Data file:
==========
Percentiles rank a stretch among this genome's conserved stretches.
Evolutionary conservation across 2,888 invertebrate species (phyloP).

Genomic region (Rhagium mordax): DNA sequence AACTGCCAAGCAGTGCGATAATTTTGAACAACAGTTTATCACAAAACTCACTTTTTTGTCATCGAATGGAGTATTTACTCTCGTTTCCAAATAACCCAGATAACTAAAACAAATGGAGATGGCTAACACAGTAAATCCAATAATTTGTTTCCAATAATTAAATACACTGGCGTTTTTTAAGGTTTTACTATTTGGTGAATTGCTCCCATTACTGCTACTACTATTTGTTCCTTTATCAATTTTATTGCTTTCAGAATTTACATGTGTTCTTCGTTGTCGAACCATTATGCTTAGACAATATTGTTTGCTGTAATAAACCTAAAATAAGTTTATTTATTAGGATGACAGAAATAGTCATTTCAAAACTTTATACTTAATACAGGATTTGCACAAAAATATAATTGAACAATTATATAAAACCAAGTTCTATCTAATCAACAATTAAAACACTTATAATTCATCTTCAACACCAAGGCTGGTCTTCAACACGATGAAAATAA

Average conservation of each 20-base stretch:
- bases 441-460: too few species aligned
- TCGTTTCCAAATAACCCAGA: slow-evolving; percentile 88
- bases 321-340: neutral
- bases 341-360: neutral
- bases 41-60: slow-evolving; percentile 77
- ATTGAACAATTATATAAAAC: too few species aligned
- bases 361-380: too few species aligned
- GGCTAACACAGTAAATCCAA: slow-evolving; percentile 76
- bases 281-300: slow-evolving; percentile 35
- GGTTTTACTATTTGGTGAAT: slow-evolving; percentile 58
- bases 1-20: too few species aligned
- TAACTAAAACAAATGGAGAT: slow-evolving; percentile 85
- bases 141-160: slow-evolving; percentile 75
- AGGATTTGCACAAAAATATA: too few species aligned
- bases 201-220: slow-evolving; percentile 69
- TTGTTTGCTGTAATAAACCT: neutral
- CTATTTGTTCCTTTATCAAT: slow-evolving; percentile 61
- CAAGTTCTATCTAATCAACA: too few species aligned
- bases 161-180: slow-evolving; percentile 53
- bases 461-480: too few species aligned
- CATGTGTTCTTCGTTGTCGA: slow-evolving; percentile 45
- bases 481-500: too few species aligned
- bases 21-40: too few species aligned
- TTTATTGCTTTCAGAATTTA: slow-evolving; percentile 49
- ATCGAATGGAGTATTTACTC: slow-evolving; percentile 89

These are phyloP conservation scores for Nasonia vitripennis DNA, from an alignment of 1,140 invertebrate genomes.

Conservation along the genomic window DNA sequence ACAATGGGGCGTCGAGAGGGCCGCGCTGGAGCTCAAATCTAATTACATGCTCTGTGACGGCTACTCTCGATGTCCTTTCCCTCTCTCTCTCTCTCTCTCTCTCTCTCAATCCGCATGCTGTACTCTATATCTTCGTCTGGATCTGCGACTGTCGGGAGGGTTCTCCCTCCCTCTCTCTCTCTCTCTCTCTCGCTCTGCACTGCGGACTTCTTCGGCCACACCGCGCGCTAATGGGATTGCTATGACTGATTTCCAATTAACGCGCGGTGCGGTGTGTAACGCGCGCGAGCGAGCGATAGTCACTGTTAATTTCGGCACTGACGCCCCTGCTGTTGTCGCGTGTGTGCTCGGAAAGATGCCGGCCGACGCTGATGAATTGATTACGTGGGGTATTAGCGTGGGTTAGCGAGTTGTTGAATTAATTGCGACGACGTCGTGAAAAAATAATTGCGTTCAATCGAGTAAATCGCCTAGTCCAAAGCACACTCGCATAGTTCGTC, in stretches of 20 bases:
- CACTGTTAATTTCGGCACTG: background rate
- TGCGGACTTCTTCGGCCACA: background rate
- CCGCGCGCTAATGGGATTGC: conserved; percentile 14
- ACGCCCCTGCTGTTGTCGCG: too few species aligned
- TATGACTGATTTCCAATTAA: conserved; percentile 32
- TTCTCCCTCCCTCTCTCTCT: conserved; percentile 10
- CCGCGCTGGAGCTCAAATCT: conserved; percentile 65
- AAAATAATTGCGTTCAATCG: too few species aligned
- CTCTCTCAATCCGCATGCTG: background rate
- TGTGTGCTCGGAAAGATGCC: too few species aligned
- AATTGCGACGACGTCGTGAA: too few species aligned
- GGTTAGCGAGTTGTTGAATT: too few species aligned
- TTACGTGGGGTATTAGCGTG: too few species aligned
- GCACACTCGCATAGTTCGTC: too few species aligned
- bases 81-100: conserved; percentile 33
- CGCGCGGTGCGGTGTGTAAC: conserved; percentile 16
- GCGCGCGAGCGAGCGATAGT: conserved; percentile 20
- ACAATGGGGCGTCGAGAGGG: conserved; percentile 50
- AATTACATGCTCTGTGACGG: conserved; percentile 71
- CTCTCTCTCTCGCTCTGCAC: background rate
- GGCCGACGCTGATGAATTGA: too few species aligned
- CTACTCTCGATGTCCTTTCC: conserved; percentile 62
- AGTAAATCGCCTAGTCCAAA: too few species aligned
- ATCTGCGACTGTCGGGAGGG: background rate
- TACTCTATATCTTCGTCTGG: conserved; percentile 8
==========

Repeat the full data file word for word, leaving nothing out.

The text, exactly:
Percentiles rank a stretch among this genome's conserved stretches.
Evolutionary conservation across 2,888 invertebrate species (phyloP).

Genomic region (Rhagium mordax): DNA sequence AACTGCCAAGCAGTGCGATAATTTTGAACAACAGTTTATCACAAAACTCACTTTTTTGTCATCGAATGGAGTATTTACTCTCGTTTCCAAATAACCCAGATAACTAAAACAAATGGAGATGGCTAACACAGTAAATCCAATAATTTGTTTCCAATAATTAAATACACTGGCGTTTTTTAAGGTTTTACTATTTGGTGAATTGCTCCCATTACTGCTACTACTATTTGTTCCTTTATCAATTTTATTGCTTTCAGAATTTACATGTGTTCTTCGTTGTCGAACCATTATGCTTAGACAATATTGTTTGCTGTAATAAACCTAAAATAAGTTTATTTATTAGGATGACAGAAATAGTCATTTCAAAACTTTATACTTAATACAGGATTTGCACAAAAATATAATTGAACAATTATATAAAACCAAGTTCTATCTAATCAACAATTAAAACACTTATAATTCATCTTCAACACCAAGGCTGGTCTTCAACACGATGAAAATAA

Average conservation of each 20-base stretch:
- bases 441-460: too few species aligned
- TCGTTTCCAAATAACCCAGA: slow-evolving; percentile 88
- bases 321-340: neutral
- bases 341-360: neutral
- bases 41-60: slow-evolving; percentile 77
- ATTGAACAATTATATAAAAC: too few species aligned
- bases 361-380: too few species aligned
- GGCTAACACAGTAAATCCAA: slow-evolving; percentile 76
- bases 281-300: slow-evolving; percentile 35
- GGTTTTACTATTTGGTGAAT: slow-evolving; percentile 58
- bases 1-20: too few species aligned
- TAACTAAAACAAATGGAGAT: slow-evolving; percentile 85
- bases 141-160: slow-evolving; percentile 75
- AGGATTTGCACAAAAATATA: too few species aligned
- bases 201-220: slow-evolving; percentile 69
- TTGTTTGCTGTAATAAACCT: neutral
- CTATTTGTTCCTTTATCAAT: slow-evolving; percentile 61
- CAAGTTCTATCTAATCAACA: too few species aligned
- bases 161-180: slow-evolving; percentile 53
- bases 461-480: too few species aligned
- CATGTGTTCTTCGTTGTCGA: slow-evolving; percentile 45
- bases 481-500: too few species aligned
- bases 21-40: too few species aligned
- TTTATTGCTTTCAGAATTTA: slow-evolving; percentile 49
- ATCGAATGGAGTATTTACTC: slow-evolving; percentile 89

These are phyloP conservation scores for Nasonia vitripennis DNA, from an alignment of 1,140 invertebrate genomes.

Conservation along the genomic window DNA sequence ACAATGGGGCGTCGAGAGGGCCGCGCTGGAGCTCAAATCTAATTACATGCTCTGTGACGGCTACTCTCGATGTCCTTTCCCTCTCTCTCTCTCTCTCTCTCTCTCTCAATCCGCATGCTGTACTCTATATCTTCGTCTGGATCTGCGACTGTCGGGAGGGTTCTCCCTCCCTCTCTCTCTCTCTCTCTCTCGCTCTGCACTGCGGACTTCTTCGGCCACACCGCGCGCTAATGGGATTGCTATGACTGATTTCCAATTAACGCGCGGTGCGGTGTGTAACGCGCGCGAGCGAGCGATAGTCACTGTTAATTTCGGCACTGACGCCCCTGCTGTTGTCGCGTGTGTGCTCGGAAAGATGCCGGCCGACGCTGATGAATTGATTACGTGGGGTATTAGCGTGGGTTAGCGAGTTGTTGAATTAATTGCGACGACGTCGTGAAAAAATAATTGCGTTCAATCGAGTAAATCGCCTAGTCCAAAGCACACTCGCATAGTTCGTC, in stretches of 20 bases:
- CACTGTTAATTTCGGCACTG: background rate
- TGCGGACTTCTTCGGCCACA: background rate
- CCGCGCGCTAATGGGATTGC: conserved; percentile 14
- ACGCCCCTGCTGTTGTCGCG: too few species aligned
- TATGACTGATTTCCAATTAA: conserved; percentile 32
- TTCTCCCTCCCTCTCTCTCT: conserved; percentile 10
- CCGCGCTGGAGCTCAAATCT: conserved; percentile 65
- AAAATAATTGCGTTCAATCG: too few species aligned
- CTCTCTCAATCCGCATGCTG: background rate
- TGTGTGCTCGGAAAGATGCC: too few species aligned
- AATTGCGACGACGTCGTGAA: too few species aligned
- GGTTAGCGAGTTGTTGAATT: too few species aligned
- TTACGTGGGGTATTAGCGTG: too few species aligned
- GCACACTCGCATAGTTCGTC: too few species aligned
- bases 81-100: conserved; percentile 33
- CGCGCGGTGCGGTGTGTAAC: conserved; percentile 16
- GCGCGCGAGCGAGCGATAGT: conserved; percentile 20
- ACAATGGGGCGTCGAGAGGG: conserved; percentile 50
- AATTACATGCTCTGTGACGG: conserved; percentile 71
- CTCTCTCTCTCGCTCTGCAC: background rate
- GGCCGACGCTGATGAATTGA: too few species aligned
- CTACTCTCGATGTCCTTTCC: conserved; percentile 62
- AGTAAATCGCCTAGTCCAAA: too few species aligned
- ATCTGCGACTGTCGGGAGGG: background rate
- TACTCTATATCTTCGTCTGG: conserved; percentile 8